Relay Selection in Cooperative Networks

Relay Selection in Cooperative Networks

Elzbieta Beres (University of Toronto, Canada) and Raviraj Adve (University of Toronto, Canada)
DOI: 10.4018/978-1-60566-665-5.ch009
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Abstract

Cooperative diversity has the potential of implementing spatial diversity and mitigating the adverse effects of channel fading without requiring multiple antennas at transmitters and receivers. Traditionally, cooperative diversity is implemented using maximal ratio combining (MRC), where all available nodes relay signals between the source and destination. It has recently been proposed, however, that for each source-destination transmission, only a single best node should be selected to act as a relay. The resulting scheme, referred to as selection cooperation or opportunistic relaying, outperforms MRC schemes and can be implemented in a distributed fashion with limited feedback. This result is not unexpected, as selection requires some (though very limited) information regarding instantaneous channel conditions, while MRC does not. When implemented in a distributed network, however, MRC does require feedback for the synchronization of nodes, rendering a comparison of the two schemes worthwhile and fair. In this chapter, we provide a detailed overview of selection. We begin with a single source-destination pair, and discuss its implementation and performance under various constraints and scenarios. We then discuss a less-common scenario, a multisource network where nodes act both as sources and as relays.
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Introduction

In distributed wireless systems, cooperative diversity and relaying can harness the advantages of multiple-input multiple-output (MIMO) systems without requiring multiple antennas at each receiver and/or transmitter. For practical networks this is motivated by the need for simple, inexpensive nodes with limited processing power and a single receive antenna. Examples of such networks, of particular interest in this chapter, include mesh networks comprising a mesh of access points and sensor networks comprising cheap, potentially battery operated, wireless nodes. In recent years there has been an enormous effort invested in the development of cooperative diversity schemes and protocols. However, most of this effort has been for the 3-node case: a source node communicating to a destination with the help of a single relay node. This chapter deals with the more practical case wherein a source communicates to a destination with many relays available to help in this communication. We then generalize this scenario to the case of multiple sources and multiple destinations communicating simultaneously. Given that a source may avail of multiple relays, a natural question arises: how many relays should help the source? The answer to this question is the central theme of this chapter – only a single best one should help.

In distributed networks, scaling cooperation to multiple nodes presents important challenges. The most straightforward approach is to ask all relays to cooperate. The maximal ratio combining (MRC) scheme requires the coherent addition of multiple, independently-faded, copies of the transmitted signal and is analogous to MRC in traditional MIMO transmission with co-located antennas. In general, this combination can be achieved through pre-coding (Sendonaris & Erkip & Aazhang, 2003), orthogonal transmissions and a maximal-ratio-combiner (Boyer & Falconer & Yanikomeroglu, 2004; Laneman & Tse & Wornell, 2004; Herhold & Zimmermann & Fettweis, 2005), or through distributed space-time codes (DSTC) (Barbarossa & Scutari, 2004; Laneman & Wornell, 2003; Uysal & Canpolat, 2005). Orthogonal transmissions are inefficient and suffer from a bandwidth penalty (Laneman & Wornell, 2003), and precoding and DSTC require accurate channel state information (CSI) and strict symbol-level synchronization, respectively. Neither solution, therefore, seems practical from an implementation point of view.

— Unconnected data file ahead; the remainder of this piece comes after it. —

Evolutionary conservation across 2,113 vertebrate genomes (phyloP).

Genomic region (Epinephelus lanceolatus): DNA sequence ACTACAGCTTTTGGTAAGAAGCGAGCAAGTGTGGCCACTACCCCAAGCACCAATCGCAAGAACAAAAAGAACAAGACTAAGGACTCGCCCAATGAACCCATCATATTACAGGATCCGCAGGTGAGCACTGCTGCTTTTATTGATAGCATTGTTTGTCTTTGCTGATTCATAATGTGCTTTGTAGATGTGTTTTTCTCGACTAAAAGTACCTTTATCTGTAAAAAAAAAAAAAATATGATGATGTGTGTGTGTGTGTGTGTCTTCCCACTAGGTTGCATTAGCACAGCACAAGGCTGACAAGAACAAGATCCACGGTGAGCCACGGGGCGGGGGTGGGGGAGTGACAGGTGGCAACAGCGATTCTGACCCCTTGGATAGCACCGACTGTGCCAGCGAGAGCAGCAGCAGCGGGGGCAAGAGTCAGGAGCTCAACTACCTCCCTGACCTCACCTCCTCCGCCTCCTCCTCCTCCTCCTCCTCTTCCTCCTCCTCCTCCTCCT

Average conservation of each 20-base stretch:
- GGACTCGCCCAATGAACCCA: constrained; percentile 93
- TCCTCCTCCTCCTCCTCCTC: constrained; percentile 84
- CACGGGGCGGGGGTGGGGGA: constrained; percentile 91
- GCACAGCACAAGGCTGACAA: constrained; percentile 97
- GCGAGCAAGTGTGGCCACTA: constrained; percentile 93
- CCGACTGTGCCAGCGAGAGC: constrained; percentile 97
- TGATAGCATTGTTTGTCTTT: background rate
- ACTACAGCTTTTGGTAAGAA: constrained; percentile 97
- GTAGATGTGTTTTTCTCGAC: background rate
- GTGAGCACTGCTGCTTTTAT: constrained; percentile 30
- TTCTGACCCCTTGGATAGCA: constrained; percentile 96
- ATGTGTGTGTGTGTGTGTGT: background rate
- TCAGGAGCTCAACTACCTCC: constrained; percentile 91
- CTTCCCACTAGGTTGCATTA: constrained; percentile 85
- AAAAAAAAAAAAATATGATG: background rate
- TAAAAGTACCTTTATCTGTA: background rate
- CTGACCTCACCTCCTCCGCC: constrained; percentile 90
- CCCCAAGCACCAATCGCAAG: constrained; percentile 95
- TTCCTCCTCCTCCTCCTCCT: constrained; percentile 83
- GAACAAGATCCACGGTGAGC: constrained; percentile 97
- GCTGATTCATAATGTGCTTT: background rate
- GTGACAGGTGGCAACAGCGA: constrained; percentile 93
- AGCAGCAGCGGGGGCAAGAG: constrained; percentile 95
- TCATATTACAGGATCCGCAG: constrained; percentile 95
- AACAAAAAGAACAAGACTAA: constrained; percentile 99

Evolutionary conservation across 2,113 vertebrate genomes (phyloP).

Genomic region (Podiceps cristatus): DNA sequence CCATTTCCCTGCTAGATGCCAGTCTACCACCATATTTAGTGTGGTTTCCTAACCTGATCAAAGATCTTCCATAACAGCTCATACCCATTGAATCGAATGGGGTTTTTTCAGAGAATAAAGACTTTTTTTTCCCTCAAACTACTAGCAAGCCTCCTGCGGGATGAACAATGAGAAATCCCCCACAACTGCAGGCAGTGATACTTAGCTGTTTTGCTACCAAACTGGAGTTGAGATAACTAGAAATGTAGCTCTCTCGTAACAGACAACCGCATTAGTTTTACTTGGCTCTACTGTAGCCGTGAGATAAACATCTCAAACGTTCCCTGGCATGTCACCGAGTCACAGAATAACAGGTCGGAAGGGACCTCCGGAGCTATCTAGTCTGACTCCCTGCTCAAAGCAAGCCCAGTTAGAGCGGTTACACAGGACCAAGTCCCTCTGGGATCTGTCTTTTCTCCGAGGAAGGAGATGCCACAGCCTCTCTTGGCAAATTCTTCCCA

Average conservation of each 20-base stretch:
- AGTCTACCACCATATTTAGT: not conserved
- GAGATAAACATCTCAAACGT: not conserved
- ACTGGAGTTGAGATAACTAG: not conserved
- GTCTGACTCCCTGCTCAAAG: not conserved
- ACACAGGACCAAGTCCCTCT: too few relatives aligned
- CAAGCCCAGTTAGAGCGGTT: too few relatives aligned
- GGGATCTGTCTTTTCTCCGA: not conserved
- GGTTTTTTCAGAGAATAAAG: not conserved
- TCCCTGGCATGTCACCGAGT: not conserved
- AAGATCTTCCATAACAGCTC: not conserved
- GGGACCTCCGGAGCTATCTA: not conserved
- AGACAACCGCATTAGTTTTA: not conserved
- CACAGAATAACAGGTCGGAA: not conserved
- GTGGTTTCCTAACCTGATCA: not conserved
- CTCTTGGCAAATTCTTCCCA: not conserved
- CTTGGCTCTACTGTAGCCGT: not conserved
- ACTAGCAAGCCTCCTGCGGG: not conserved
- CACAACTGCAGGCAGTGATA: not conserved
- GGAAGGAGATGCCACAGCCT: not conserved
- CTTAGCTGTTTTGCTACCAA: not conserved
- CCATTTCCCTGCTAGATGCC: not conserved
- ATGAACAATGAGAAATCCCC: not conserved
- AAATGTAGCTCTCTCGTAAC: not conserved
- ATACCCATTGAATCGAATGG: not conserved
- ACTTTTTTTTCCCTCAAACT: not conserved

To overcome these difficulties, selection has been proposed as a practical and efficient method of implementing diversity in distributed systems. Selection restricts cooperation to one “best” relay. In this regard, selection in cooperative networks could be considered the analog of selection combining in a traditional receive or transmit diversity scheme using co-located antennas. In a traditional MIMO system, selection suffers a significant performance loss compared to MRC. However, due to the distributed nature of the networks of interest here, as we will see, selection makes effective use of limited power and bandwidth resources and outperforms MRC-based schemes, including DSTC.

Selection omits the problem of multiple relay transmissions by requesting only a single relay to forward the information from the source. Because a single best relay is selected each time the channel conditions change, the diversity order is clearly equivalent to that of MRC. The process of relay selection does involve some feedback. If the decision is made by the destination, the system requires log2(m-1) bits of feedback, where (m-1) is the number of relays. If the decision is made by the relays, the channel magnitude must be quantized and fed back to the relays. This feedback, however, is significantly lower than that required for precoding (which requires the channel phase), and arguably lower than that required for symbol-level node synchronization necessary to implement DSTC. Recently selection was shown to be the optimal linear beamforming scheme under the constraint of log2(m-1) bits of feedback (Zhao & Adve & Lim, 2007).

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